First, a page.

NASA is currently working on the Artemis program. The goal of it is to bring American astronauts back to the moon. The American space agency is giving itself until 2024 to achieve its goal. In recent months, it has increased partnerships with private companies to develop infrastructures that will enable it to carry out this mission. Recently, it was learned that NASA had made an agreement with Nokia to install a 4G network on the Moon .
As part of this partnership, the Finnish company was awarded funding of $ 14.1 million. It will have to use this sum to “deploy the first LTE / 4G communication system in space. "The establishment of a 4G network on the moon is of paramount importance for NASA. It should indeed make it possible to "take charge of communications on the lunar surface at greater distances." "
However, some scientists do not view this project very favorably. This is particularly the case of Emma Alexander, a researcher from the University of Manchester.
A project that does not bode well for radio astronomy
On October 23, 2020, Emma Alexander published an article on The Conversation website. She expresses her concern at the announcement of the NASA 4G network project. According to her, the deployment of 4G on the Moon would bode ill for radio astronomy.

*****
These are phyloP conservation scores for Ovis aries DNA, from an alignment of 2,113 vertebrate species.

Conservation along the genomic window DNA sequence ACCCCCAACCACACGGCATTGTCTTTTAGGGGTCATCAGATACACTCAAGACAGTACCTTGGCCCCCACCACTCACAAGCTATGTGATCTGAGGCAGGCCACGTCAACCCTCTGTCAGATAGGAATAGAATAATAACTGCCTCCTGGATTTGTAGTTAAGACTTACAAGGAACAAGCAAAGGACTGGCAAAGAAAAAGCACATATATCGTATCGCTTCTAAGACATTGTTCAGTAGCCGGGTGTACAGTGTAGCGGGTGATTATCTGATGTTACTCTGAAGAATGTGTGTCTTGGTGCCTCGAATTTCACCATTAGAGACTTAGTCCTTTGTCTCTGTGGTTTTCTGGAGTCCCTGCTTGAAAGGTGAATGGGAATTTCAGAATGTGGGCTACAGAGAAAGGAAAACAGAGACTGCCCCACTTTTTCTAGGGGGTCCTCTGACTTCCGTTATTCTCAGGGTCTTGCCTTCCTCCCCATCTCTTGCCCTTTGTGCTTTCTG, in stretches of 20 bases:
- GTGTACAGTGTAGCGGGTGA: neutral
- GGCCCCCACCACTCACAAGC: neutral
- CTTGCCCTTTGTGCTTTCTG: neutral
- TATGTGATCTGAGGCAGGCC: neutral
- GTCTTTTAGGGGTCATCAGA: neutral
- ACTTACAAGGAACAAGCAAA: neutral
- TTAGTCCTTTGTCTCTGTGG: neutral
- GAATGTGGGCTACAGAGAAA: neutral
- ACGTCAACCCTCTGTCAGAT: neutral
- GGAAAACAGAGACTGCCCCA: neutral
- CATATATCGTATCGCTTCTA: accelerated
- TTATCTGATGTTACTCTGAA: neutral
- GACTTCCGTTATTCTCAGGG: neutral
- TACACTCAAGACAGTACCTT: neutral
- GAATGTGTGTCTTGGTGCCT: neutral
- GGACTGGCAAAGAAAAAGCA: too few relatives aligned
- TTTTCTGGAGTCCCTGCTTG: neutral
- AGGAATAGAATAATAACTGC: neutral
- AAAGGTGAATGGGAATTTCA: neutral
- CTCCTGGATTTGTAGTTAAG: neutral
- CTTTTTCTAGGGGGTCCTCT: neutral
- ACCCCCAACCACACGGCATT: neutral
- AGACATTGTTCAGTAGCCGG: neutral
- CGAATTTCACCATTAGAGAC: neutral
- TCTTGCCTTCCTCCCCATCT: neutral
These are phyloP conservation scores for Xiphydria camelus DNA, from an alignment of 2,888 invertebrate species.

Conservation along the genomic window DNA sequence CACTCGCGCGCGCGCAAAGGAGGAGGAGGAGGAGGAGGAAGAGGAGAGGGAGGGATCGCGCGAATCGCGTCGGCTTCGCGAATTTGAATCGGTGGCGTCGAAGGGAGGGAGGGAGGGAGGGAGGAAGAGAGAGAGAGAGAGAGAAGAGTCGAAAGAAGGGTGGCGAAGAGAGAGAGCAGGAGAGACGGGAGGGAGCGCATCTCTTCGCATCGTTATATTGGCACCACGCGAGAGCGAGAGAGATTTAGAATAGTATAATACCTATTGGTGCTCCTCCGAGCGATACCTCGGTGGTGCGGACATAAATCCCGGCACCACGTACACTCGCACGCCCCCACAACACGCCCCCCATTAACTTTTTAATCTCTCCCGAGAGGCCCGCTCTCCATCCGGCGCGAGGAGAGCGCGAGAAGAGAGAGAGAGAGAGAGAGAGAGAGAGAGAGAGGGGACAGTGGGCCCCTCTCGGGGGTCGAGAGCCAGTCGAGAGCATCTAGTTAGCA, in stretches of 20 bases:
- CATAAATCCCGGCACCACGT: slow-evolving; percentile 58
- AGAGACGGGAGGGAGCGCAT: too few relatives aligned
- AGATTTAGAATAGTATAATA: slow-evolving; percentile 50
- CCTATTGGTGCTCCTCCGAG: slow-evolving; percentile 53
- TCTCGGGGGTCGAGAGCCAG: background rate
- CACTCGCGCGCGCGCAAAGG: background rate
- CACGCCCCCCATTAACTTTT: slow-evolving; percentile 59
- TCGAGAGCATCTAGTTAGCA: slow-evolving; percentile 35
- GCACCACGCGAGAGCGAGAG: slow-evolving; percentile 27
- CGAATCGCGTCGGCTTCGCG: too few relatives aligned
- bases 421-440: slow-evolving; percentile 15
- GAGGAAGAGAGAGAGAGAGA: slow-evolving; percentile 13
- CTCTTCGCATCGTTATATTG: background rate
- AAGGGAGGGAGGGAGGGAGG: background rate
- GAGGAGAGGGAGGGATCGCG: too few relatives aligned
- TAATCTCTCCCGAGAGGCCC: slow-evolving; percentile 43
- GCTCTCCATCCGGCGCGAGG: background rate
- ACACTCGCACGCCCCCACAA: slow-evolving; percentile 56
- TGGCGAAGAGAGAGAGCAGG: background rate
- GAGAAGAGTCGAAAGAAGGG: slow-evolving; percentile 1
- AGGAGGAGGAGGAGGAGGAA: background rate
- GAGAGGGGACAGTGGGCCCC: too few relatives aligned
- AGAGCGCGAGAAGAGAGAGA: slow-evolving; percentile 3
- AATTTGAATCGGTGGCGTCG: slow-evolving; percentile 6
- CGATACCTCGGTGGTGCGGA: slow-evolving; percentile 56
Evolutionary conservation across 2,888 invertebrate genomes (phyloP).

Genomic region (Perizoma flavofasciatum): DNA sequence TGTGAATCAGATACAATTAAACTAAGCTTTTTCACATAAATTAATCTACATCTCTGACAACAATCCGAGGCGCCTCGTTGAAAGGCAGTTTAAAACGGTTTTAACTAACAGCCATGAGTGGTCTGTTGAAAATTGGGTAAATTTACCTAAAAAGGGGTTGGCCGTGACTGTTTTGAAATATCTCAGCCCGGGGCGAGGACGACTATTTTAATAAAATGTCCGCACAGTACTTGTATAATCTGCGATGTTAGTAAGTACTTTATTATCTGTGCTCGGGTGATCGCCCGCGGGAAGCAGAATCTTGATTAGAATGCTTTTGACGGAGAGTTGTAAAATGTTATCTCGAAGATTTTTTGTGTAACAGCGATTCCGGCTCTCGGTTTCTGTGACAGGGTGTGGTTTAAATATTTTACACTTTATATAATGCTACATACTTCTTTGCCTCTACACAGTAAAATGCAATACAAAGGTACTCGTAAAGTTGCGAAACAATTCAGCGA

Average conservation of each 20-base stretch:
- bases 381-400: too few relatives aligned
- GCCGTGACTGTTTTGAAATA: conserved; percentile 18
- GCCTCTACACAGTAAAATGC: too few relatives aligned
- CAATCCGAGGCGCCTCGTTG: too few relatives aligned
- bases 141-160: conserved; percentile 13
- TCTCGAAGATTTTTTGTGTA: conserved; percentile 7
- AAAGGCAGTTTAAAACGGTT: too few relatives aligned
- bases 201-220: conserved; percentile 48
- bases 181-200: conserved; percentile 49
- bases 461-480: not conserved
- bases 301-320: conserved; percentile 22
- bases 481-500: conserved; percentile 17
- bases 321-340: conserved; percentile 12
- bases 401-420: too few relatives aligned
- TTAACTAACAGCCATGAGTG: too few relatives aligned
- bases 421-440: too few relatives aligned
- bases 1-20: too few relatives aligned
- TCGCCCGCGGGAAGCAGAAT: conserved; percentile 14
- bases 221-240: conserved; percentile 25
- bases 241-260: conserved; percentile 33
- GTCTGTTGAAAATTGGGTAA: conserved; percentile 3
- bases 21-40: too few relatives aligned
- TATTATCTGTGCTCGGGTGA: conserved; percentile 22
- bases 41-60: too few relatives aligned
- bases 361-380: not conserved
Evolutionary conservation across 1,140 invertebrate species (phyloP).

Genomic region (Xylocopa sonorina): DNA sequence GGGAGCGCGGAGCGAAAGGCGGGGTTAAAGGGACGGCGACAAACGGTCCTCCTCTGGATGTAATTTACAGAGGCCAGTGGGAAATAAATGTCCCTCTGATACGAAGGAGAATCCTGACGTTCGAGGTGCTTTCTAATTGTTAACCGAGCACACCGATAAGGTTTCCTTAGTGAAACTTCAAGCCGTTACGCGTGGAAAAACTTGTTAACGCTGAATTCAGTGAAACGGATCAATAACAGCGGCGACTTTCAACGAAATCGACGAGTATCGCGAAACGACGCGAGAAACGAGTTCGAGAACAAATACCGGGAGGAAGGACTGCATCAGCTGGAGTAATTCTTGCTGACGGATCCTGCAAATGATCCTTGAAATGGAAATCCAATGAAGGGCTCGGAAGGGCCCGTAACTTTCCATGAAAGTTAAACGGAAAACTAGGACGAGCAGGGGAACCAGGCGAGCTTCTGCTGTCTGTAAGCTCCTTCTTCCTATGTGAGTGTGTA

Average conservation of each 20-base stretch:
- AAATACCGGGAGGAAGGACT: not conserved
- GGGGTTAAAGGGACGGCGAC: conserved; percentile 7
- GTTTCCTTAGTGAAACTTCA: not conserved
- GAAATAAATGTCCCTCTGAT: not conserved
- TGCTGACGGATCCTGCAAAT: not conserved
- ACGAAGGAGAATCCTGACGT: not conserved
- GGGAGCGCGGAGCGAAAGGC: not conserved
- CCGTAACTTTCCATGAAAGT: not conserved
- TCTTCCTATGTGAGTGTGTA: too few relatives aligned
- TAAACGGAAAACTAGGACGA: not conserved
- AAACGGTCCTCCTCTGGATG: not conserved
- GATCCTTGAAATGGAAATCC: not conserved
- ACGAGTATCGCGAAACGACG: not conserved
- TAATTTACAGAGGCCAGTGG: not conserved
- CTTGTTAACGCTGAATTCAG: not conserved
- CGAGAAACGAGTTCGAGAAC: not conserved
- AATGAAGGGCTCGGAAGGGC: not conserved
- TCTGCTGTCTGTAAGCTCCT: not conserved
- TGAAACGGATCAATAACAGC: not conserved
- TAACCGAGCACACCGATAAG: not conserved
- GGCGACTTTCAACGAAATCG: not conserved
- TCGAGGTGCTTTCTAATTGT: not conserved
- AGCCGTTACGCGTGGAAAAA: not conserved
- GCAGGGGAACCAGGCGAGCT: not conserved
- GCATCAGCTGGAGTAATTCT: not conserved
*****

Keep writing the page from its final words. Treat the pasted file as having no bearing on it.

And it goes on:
Indeed, this network will generate what scientists call RFI or Radio frequency interference. This is a nightmare for astronomers, as this interference scrambles the signals perceived by radio telescopes. Over the years, researchers have developed many strategies to try to block RFIs.
Researchers voice their concerns
In her article, Emma Alexander explained that astronomers have been planning for years to set up a radio telescope located near the moon. This position would allow them to filter terrestrial signals and pick up extremely low radio frequencies. Thus, they will be able to answer certain fundamental questions relating in particular to the Big Bang. Unfortunately, with NASA's 4G network, this radio telescope may never see the light of day.
This is not the first time that scientists have expressed their concerns about certain space projects. For example, astronomers said a few months ago that SpaceX's Project Starlink satellites were at risk of causing light pollution in space.
According to them, their presence would also increase the risk of collisions with space debris.